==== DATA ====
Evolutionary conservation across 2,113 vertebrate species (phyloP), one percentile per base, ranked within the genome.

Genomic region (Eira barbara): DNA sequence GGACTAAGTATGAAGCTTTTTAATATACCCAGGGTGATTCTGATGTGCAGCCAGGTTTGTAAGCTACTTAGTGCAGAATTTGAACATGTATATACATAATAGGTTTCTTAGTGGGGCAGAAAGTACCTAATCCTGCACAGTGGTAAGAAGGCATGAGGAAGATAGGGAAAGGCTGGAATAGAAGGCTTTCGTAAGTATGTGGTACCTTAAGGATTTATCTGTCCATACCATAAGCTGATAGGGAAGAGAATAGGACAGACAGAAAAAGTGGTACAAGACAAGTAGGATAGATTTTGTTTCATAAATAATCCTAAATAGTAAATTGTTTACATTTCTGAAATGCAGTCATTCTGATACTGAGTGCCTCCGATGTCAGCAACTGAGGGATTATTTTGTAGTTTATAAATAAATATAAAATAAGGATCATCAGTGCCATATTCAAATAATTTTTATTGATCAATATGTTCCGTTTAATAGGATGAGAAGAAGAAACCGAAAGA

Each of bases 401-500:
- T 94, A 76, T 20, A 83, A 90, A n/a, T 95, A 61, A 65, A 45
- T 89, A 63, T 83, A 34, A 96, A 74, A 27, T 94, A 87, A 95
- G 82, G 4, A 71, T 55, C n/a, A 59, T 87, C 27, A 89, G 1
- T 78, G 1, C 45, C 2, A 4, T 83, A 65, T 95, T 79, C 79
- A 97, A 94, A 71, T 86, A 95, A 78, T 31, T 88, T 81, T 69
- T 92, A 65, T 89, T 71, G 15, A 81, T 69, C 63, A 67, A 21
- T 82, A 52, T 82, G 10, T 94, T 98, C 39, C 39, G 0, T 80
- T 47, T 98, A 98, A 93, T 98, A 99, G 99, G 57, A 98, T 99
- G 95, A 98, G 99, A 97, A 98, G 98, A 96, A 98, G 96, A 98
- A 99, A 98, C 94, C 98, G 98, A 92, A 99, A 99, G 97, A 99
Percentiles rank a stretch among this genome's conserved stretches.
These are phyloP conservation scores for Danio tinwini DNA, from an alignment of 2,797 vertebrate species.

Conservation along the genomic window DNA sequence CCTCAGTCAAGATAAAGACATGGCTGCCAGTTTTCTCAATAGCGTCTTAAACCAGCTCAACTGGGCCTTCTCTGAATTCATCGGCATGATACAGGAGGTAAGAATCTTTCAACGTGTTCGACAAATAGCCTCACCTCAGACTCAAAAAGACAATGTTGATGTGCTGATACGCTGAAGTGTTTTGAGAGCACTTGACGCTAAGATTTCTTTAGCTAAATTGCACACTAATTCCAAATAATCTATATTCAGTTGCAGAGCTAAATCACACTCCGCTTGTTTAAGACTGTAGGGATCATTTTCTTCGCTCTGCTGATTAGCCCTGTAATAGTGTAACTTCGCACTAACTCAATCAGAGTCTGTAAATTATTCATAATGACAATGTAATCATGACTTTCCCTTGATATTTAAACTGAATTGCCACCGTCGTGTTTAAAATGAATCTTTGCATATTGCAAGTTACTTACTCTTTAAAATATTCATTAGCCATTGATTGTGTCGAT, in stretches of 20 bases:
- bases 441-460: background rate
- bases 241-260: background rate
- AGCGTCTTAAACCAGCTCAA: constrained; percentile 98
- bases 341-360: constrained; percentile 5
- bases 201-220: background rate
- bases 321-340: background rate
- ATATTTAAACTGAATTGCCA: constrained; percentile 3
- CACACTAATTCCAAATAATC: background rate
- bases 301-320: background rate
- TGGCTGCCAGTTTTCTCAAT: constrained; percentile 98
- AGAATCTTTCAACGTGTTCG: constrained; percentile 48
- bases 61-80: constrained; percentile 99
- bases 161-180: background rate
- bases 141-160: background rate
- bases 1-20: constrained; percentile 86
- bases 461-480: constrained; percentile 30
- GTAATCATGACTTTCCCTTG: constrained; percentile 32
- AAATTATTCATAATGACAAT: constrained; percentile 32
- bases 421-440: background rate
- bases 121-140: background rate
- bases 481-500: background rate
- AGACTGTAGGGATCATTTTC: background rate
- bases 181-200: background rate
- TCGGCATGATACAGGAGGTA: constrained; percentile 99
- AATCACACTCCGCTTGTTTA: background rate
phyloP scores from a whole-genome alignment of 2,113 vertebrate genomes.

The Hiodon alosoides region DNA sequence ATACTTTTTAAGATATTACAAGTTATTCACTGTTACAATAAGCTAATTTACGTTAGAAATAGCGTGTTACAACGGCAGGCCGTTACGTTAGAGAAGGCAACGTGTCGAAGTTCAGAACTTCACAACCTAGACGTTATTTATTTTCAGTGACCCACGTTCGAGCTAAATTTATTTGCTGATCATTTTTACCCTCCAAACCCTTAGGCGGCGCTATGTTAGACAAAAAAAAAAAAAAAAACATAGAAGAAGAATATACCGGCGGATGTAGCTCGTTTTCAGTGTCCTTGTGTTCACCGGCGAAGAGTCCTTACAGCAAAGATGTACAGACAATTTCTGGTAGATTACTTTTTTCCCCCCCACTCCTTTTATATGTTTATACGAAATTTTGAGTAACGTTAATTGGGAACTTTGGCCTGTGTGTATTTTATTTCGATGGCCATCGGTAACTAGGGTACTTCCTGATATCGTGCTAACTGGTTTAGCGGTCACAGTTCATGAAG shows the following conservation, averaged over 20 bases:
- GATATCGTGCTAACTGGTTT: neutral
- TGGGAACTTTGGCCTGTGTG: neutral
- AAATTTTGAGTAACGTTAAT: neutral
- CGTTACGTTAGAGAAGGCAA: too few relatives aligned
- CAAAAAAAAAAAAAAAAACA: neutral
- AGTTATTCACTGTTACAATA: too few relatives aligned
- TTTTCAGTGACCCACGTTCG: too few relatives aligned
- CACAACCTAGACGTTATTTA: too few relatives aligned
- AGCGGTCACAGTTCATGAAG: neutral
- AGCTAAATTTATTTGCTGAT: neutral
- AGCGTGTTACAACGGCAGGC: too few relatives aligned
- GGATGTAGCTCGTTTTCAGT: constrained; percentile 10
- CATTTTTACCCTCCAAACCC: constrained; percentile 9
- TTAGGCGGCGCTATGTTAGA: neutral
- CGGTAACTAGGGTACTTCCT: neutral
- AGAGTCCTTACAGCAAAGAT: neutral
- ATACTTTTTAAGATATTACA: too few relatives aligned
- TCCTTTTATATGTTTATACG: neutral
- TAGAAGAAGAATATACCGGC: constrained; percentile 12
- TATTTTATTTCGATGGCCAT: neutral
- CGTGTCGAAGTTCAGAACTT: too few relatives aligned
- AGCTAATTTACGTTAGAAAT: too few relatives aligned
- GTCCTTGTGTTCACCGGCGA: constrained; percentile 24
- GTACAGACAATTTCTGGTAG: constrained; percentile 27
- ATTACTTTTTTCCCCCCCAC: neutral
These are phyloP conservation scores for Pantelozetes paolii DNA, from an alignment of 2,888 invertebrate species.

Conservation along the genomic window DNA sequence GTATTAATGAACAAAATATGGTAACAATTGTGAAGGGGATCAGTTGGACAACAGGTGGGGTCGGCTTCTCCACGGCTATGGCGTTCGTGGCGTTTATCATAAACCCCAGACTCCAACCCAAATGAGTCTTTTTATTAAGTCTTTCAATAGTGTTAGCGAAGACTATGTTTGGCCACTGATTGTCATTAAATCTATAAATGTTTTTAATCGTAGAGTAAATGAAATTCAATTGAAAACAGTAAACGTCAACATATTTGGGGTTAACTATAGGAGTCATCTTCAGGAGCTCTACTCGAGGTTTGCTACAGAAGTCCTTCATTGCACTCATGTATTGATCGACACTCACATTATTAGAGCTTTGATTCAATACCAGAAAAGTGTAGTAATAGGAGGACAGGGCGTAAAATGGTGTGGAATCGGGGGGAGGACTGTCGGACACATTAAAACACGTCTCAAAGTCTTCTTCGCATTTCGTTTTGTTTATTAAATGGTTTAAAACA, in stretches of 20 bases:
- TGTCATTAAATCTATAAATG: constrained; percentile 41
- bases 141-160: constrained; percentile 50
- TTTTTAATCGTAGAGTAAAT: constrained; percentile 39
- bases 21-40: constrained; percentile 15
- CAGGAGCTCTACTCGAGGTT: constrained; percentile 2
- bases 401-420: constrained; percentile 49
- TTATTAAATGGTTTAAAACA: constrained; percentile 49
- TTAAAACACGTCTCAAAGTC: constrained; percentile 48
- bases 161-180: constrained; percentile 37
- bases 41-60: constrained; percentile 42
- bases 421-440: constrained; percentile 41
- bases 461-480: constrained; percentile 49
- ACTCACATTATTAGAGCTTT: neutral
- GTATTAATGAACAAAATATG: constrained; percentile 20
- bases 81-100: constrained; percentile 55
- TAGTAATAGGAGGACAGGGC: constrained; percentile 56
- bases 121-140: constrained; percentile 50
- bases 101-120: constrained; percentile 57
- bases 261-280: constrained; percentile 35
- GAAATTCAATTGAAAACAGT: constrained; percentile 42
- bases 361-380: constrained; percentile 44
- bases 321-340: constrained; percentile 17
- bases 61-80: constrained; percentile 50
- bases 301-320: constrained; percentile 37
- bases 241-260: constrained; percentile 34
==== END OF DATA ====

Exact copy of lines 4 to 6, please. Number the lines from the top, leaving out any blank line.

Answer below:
- T 94, A 76, T 20, A 83, A 90, A n/a, T 95, A 61, A 65, A 45
- T 89, A 63, T 83, A 34, A 96, A 74, A 27, T 94, A 87, A 95
- G 82, G 4, A 71, T 55, C n/a, A 59, T 87, C 27, A 89, G 1